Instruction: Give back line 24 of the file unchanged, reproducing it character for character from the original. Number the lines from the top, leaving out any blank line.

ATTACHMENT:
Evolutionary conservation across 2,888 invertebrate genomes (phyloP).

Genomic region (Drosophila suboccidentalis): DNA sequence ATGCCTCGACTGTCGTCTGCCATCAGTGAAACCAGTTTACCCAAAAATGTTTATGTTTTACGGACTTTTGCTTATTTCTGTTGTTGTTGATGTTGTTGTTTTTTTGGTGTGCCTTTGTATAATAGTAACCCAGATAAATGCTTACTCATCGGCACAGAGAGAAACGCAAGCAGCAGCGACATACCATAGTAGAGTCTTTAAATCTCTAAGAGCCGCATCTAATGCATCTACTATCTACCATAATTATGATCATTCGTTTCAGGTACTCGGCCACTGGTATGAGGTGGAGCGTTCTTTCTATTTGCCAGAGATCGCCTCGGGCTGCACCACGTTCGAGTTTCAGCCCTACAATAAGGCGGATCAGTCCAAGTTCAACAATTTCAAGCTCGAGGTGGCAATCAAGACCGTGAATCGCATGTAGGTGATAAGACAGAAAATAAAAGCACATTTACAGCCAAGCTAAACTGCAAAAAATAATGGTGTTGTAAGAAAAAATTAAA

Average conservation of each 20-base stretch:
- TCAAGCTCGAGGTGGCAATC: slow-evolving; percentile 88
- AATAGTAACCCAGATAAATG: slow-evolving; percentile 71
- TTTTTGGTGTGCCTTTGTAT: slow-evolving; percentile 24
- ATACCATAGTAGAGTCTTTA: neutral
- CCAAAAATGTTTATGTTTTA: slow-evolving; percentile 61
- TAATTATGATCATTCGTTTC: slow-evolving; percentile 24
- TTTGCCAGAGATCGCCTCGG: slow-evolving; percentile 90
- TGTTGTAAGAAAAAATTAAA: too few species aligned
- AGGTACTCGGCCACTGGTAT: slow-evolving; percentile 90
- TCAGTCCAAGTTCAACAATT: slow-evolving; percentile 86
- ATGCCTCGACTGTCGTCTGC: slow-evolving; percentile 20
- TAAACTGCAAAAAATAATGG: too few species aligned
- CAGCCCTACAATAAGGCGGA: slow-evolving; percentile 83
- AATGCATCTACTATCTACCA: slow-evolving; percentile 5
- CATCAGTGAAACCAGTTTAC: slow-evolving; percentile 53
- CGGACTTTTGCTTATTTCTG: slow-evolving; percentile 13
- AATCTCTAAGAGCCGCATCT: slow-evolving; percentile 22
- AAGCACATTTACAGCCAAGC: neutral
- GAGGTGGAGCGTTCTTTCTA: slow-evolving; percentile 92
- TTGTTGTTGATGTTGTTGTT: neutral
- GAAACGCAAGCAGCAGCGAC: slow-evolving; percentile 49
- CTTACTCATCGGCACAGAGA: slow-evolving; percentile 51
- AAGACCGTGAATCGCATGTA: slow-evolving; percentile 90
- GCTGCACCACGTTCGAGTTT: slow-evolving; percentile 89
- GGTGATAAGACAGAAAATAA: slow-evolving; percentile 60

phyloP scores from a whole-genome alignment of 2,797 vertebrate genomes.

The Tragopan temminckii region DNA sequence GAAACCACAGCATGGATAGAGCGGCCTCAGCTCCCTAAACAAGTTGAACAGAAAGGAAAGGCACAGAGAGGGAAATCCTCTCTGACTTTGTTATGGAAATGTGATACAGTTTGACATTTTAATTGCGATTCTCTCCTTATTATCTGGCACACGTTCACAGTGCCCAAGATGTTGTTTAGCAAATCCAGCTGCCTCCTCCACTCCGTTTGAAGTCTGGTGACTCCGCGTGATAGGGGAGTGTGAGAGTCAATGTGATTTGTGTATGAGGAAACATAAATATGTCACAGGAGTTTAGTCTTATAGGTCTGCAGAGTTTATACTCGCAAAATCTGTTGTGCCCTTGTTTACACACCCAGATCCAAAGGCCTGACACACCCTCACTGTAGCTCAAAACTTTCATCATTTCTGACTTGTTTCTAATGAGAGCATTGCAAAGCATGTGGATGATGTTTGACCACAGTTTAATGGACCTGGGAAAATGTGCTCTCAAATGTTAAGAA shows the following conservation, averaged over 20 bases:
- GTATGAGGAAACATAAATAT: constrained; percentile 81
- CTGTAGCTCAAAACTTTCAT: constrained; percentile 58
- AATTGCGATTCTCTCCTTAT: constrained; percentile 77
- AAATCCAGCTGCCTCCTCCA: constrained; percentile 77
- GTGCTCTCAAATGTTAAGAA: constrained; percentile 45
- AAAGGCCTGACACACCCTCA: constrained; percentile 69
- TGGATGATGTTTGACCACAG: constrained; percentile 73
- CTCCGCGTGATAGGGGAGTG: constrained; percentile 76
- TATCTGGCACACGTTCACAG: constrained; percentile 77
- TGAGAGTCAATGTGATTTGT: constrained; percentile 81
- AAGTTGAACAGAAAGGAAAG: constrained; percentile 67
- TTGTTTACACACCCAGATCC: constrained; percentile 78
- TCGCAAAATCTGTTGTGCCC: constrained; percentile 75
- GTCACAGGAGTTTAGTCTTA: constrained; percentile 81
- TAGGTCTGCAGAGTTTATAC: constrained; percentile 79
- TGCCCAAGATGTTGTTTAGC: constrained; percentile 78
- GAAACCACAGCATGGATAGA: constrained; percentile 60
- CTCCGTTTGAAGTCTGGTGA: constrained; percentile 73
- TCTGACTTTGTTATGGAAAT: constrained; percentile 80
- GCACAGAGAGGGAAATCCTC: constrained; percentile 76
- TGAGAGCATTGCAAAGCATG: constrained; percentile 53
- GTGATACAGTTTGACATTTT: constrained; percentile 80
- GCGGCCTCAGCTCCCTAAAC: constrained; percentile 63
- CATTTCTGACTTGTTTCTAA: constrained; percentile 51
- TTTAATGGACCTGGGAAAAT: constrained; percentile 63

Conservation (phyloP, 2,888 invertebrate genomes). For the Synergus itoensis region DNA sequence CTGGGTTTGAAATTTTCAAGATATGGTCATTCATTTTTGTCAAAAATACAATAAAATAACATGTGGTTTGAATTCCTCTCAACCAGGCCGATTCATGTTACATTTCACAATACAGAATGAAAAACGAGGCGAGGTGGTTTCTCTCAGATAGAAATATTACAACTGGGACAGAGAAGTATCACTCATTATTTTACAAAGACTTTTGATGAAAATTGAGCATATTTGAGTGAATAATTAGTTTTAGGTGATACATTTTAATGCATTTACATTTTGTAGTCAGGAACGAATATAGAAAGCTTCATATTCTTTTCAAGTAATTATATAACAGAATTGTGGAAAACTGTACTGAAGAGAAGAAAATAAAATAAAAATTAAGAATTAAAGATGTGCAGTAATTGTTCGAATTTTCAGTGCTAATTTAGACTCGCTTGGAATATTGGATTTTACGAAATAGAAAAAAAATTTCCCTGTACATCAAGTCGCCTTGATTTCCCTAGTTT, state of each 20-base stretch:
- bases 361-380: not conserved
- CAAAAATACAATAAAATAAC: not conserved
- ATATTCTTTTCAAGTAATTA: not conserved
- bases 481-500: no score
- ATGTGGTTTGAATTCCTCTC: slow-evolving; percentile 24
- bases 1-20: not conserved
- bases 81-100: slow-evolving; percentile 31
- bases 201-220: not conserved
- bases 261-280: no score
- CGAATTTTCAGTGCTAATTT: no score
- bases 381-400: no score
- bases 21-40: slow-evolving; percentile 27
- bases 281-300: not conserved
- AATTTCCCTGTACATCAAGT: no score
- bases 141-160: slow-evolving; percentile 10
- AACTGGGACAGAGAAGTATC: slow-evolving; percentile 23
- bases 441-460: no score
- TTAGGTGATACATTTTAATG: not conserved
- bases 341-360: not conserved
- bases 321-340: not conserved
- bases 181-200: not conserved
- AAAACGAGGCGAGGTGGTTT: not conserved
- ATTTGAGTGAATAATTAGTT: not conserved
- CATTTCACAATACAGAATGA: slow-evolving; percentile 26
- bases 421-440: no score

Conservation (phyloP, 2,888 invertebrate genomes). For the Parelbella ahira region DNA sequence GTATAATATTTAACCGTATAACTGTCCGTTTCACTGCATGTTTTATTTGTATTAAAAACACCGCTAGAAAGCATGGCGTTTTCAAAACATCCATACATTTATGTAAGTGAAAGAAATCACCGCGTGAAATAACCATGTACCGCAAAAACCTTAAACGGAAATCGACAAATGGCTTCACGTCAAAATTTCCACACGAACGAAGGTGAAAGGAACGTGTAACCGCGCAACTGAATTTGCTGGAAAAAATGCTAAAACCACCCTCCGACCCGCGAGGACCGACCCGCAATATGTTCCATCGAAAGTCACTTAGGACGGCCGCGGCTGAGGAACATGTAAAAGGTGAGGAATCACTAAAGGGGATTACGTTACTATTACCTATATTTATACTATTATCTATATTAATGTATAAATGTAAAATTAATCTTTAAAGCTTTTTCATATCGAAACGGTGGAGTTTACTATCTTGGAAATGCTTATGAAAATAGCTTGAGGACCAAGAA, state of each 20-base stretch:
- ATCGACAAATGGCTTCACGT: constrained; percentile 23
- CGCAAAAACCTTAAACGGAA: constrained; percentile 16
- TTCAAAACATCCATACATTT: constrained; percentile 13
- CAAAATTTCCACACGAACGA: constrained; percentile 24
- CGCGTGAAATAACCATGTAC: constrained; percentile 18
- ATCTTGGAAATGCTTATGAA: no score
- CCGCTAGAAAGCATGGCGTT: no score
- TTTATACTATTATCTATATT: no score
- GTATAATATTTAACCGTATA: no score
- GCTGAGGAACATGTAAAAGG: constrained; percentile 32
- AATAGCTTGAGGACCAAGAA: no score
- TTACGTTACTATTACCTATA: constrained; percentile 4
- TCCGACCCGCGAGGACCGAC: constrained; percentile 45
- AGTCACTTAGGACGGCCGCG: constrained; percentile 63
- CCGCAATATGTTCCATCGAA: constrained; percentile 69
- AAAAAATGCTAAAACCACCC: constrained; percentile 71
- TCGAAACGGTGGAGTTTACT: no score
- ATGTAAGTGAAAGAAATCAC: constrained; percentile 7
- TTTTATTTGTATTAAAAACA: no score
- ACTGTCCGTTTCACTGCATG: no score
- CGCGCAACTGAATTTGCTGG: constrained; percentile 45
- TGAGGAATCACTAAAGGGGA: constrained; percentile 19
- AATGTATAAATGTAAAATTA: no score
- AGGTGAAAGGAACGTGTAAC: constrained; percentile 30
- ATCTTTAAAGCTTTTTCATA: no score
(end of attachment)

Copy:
- GAAACGCAAGCAGCAGCGAC: slow-evolving; percentile 49